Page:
However it is not true to say that such a circular movement will be appropriate in every instance. There are some times where a simple straight reversal is required. For example, consider another leading Chinese sword practitioner, Scott Rodell, performing the sequence depicted on the left. Mr Rodell initiates the sequence by performing a downward cut to beat down his partner's sword. His partner reacts by converting the downward momentum into a curve that takes his sword around and over his head so as to effect his own downward cut. So far so good: this is entirely consistent with Master Tsou's example of the xie kan basic (ie. Mr Rodell's partner is creating one continuous flow of movement out of the downward moment and his own subsequent counter).

But what happens next is most interesting: As Mr Rodell's partner swings his counter into action, Mr Rodell responds to it with a straight reversal of his own sword's momentum - ie. a retraction more or less along the same line as his initial downward cut. This retraction is the "beng tiao" to which I have previously referred and it enables Mr Rodell to deflect his partner's attack by beating backwards. Mr Rodell then reverses his momentum again with another downward "kan" (砍) attacking his partner's wrist/forearm.

In this instance the reversal of momentum (both for the beng tiao deflection and the kan counter) constitute the shortest line of movement; it would not be more economical to create any larger circular action, even if it creates one movement out of two and even if it would effect a more "powerful" cut. In other words, the beng tiao and kan response creates the shortest, most economical response to the attack effected by Mr Rodell's partner. Because of the sharpness of the blade, there is no need for any greater force than that made available through the simple reversal. The fact that this attack was deliberately prompted in this sequence speaks volumes: the beng tiao and kan response is not a compromise option; it is not a desperate, last-second tactic. Rather, it is a considered, deliberate tactic from the Chinese military long sword fighting method.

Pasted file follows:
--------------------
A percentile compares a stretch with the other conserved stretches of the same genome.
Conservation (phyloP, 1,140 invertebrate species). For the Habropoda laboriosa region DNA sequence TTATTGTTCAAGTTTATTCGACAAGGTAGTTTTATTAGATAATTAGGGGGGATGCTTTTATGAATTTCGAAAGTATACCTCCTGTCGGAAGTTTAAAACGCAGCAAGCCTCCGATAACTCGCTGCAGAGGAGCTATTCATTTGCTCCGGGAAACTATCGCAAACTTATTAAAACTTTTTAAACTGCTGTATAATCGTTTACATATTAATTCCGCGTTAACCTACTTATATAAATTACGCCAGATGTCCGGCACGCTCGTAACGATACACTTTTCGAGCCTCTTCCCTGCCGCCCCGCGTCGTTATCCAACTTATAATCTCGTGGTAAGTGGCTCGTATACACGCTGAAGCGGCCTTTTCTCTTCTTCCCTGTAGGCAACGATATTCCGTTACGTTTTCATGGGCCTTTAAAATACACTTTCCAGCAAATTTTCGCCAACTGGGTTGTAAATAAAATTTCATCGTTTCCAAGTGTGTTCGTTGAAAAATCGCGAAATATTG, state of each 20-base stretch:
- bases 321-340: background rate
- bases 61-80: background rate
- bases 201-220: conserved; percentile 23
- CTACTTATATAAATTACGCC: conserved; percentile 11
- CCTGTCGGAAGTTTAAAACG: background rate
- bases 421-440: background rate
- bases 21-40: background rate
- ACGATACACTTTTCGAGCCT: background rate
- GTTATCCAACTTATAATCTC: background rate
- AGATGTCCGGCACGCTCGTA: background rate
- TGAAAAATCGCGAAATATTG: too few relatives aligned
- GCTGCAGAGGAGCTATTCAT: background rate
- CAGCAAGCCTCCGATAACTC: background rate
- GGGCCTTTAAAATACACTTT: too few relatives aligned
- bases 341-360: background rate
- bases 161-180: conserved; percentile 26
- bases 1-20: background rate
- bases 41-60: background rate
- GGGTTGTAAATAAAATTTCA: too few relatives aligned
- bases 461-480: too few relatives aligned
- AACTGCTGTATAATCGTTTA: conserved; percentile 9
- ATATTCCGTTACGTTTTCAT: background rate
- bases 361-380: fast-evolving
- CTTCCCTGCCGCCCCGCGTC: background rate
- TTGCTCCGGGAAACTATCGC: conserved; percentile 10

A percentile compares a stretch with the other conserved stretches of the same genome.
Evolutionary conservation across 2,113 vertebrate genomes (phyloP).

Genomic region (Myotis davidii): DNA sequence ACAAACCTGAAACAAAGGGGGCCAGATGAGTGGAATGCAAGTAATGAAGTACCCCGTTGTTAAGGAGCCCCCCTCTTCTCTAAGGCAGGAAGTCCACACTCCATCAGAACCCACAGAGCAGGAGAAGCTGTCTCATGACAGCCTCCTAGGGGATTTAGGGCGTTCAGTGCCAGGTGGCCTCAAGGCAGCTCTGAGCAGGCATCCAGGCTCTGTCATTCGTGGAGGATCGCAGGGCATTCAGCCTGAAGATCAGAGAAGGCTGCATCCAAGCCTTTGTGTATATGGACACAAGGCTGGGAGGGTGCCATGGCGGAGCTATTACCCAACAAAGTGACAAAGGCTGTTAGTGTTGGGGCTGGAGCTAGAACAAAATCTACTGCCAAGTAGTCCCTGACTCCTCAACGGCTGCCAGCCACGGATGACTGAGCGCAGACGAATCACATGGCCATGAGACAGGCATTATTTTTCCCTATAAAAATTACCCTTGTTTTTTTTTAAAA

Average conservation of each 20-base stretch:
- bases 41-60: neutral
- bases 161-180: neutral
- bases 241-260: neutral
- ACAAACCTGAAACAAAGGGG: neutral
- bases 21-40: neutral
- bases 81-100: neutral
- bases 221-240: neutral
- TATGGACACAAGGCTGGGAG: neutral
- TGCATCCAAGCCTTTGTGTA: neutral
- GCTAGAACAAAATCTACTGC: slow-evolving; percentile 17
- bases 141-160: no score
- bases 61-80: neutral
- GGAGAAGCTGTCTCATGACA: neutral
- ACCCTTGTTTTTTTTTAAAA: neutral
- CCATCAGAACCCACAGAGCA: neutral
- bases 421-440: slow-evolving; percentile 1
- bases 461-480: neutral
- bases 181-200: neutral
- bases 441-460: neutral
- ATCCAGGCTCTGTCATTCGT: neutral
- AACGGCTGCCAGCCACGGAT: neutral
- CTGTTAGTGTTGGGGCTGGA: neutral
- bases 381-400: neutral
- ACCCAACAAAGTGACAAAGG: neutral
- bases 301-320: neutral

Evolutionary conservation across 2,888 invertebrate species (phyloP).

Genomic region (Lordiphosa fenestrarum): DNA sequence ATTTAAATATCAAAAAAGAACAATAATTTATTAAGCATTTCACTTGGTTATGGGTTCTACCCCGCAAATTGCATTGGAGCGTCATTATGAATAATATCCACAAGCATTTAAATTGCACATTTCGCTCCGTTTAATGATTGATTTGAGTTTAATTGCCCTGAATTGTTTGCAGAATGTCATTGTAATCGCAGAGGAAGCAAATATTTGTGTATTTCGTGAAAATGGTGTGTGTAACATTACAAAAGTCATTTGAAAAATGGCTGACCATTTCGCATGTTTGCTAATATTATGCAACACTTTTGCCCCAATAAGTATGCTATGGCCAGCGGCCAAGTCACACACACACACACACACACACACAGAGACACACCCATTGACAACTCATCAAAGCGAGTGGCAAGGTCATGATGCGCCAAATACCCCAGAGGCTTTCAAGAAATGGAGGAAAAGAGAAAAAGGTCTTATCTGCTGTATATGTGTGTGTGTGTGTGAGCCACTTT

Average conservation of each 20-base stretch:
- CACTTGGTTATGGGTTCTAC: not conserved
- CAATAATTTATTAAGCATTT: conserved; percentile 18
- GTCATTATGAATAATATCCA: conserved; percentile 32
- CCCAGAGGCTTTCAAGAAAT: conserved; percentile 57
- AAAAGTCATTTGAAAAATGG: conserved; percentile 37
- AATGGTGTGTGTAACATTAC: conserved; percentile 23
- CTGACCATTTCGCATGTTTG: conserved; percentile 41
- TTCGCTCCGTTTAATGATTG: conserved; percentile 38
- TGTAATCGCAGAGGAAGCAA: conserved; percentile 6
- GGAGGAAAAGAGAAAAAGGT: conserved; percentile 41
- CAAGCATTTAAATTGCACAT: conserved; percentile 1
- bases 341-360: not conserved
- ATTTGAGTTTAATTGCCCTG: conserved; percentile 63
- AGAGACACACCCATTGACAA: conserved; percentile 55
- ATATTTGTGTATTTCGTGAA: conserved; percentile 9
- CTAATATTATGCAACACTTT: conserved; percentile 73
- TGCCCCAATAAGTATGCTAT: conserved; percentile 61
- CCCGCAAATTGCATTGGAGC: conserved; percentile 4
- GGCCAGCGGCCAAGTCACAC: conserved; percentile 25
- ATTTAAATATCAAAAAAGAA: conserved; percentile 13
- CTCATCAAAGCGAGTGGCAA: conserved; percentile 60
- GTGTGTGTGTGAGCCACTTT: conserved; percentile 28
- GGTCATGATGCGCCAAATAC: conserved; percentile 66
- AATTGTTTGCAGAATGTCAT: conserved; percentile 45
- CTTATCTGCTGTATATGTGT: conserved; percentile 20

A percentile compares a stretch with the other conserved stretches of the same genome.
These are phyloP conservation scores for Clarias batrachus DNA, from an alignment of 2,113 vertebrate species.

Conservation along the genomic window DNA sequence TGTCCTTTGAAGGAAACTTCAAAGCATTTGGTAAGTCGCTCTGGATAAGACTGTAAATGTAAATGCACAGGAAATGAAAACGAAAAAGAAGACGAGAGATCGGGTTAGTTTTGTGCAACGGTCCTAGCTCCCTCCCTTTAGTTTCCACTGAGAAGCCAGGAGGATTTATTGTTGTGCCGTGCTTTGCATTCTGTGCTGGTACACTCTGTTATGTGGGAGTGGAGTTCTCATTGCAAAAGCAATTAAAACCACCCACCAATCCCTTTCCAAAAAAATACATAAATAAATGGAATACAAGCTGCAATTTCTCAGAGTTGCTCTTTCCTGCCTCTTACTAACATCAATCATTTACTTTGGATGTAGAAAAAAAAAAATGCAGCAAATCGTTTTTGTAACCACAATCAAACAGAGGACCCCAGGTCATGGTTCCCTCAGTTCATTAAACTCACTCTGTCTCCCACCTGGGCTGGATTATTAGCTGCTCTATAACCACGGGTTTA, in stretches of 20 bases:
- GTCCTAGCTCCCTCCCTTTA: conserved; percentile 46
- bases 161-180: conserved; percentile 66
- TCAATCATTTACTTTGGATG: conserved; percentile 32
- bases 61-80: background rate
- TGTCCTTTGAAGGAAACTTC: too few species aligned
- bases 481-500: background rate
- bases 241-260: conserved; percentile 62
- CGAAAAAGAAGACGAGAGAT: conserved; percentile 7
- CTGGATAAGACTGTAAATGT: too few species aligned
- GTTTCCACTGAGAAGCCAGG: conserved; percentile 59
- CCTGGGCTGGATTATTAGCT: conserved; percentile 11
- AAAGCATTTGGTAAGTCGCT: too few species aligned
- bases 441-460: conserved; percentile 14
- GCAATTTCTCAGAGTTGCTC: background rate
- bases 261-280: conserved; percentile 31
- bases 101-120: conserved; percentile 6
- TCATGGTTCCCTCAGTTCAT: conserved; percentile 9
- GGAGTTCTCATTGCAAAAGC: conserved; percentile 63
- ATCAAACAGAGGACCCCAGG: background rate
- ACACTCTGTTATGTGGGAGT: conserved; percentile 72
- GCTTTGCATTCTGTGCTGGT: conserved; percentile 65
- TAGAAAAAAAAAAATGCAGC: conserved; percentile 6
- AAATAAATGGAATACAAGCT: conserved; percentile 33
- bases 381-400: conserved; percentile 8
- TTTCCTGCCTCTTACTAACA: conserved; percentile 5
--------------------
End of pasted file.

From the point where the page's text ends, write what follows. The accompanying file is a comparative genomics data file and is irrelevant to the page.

Scott Rodell demonstrates Beng Tiao and Kan - two basics of the Chinese long sword (set to start at 5:07).

Conclusion

The act of reversing momentum is often regarded as a highly defensive, reactive tactic. It seems the very opposite of what you would expect from military instruction.

Yet the surviving techniques of the miao dao and other double-handed sabers (used by the Chinese forces as recently as 1945) illustrate that not only is reversing momentum possible, it can be desirable. Indeed, traditional military tactics deliberately provoked the "beng tiao and kan" sequence demonstrated by Mr Rodell above. I think this illustrates that reversing momentum can be both pragmatic and desirable - desirable enough for you to draw your opponent into it. So what is the rule for reversing momentum? It is hard to say anything definitive other than that momentum should reversed only:
  • if it is part of a wider stratagem that takes into account (and exploits) your opponent's likely responses to your reversal; and
  • it is done as economically and quickly as possible (in particular, without any unnecessary pause in movement).
It is these principles that underlie taijiquan's use of reversal of momentum - a subject I hope to address in the very near future.

Footnote:

1. Not every retraction is defensive. Rather a backward movement of the body can, in some cases, power a forward thrust of the hand almost as effectively as forward movement of the body can - particularly when the hand is holding a sharp blade (making greater force unnecessary). In the end, you want to effect a very simple result; sufficient momentum under the formula p = mv. In other words, you want your mass moving as fast as possible in the available circumstances.

Taking the miao dao sword as an example, note Master Tsou's basic technique of a short energy thrust ("dian" 點) - as illustrated in the adjacent images and in the video below. It is true that a forward movement of the body can add momentum to a sword thrust. However for someone charging at you, the outward thrust of your arm counterbalanced by the backward movement of your body can still give your sword sufficient momentum to cause your attacker to be impaled on it.


Master Tsou demonstrates "Basic No. 7" (a "dian" or short energy thrust) using his reversed momentum to power the thrust.

Copyright © 2012 Dejan Djurdjevic